In 1996 the CCRC took over the duties of examining suspect cases from C3 in the Home Office. Glenys Stacey, Chief Executive, reviews its progress:
THE FIRST YEAR OF THE CRIMINAL CASE REVIEW COMMISSION.
The Criminal Cases Review Commission was formed in January this year (1997), with the remit to review and investigate suspected miscarriages of justice, and more broadly to promote confidence in the criminal justice system. To a large extent, the Commission takes responsibility for the casework for which Tom Sargant is renowned. In doing so, we face a different set of challenges, in the interpretation of untested legislative provisions, and in the management of an unpredictable volume of work.
Equally important is our relationship with applicants and potential applicants, many of whom may be unfamiliar with the legal process and suspicious of the formation of another establishment body. We are aware that we will only prove ourselves to applicants by the way we respond to them. We are committed to providing a quality service which recognises the genuine concerns of applicants, and responds to them sensitively, while meeting our responsibilities to act impartially and thoroughly.
Our initial estimates of the number of applications to the Commission have turned out to be broadly right. We expect to receive roughly double the number of applications that were submitted to the Home Office annually. We started work on 31st March, and we have received over 1000 applications for review so far. However, our initial concern about the potential volume of summary conviction applications has been abated, at least for the moment, as only 7% of applications are in relation to summary matters.
Our priorities, in our first year, have been in establishing and managing our finances, recruiting and training staff, implementing our IT strategy, developing our case processes and policies, and, of course, tackling the body of cases transferred to us from the Home Office and the Northern Ireland Office. As you would expect, a small number of those cases have taken up a disproportionate amount of our resources.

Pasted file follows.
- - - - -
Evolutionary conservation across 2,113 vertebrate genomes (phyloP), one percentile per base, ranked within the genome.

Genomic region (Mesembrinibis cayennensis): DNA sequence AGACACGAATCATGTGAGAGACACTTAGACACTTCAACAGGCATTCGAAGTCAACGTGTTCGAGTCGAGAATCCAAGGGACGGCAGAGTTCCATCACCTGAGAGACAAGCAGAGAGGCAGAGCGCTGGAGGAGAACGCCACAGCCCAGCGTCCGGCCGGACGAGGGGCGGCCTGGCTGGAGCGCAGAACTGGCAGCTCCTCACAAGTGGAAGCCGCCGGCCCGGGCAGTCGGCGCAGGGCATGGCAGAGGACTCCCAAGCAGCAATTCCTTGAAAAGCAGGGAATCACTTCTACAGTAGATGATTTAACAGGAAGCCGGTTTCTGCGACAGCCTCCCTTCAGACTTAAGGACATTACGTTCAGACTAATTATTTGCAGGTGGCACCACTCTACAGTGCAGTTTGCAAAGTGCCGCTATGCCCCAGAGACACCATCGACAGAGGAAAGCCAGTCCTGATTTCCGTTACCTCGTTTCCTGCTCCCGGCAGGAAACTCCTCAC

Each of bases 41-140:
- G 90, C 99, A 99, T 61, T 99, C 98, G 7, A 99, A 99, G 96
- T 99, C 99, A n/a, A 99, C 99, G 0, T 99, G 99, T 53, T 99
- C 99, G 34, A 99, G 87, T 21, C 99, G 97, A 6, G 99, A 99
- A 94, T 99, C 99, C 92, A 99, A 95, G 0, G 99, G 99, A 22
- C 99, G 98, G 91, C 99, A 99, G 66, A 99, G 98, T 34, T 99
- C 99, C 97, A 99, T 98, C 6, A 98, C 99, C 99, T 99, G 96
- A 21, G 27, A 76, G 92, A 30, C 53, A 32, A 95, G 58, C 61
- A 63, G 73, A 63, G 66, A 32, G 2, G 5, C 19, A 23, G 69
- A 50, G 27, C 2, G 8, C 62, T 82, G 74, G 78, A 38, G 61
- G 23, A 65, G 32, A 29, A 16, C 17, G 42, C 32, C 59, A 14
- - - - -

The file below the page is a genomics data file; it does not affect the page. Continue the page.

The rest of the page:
Our financial arrangements are now established. The Home Office (our sponsor body) provides finance to meet our best estimate of known requirements, and has been helpful in making provision for case-led expenditure. As yet, we cannot say how much that will be overall, but we are building up our understanding of the broad range of expenditure that we can expect to incur in getting to the root of cases.
Much of our efforts this year have been devoted to recruitment and training. We currently employ twenty Case Review Managers (with another five ready to join us in the New Year), a Legal Adviser, an Investigations Adviser, and the usual complement of support staff. In selecting Case Review Managers, we have sought people with an understanding and experience of the criminal justice system, good analytical skills, and an eye for detail. Most of the successful candidates are lawyers.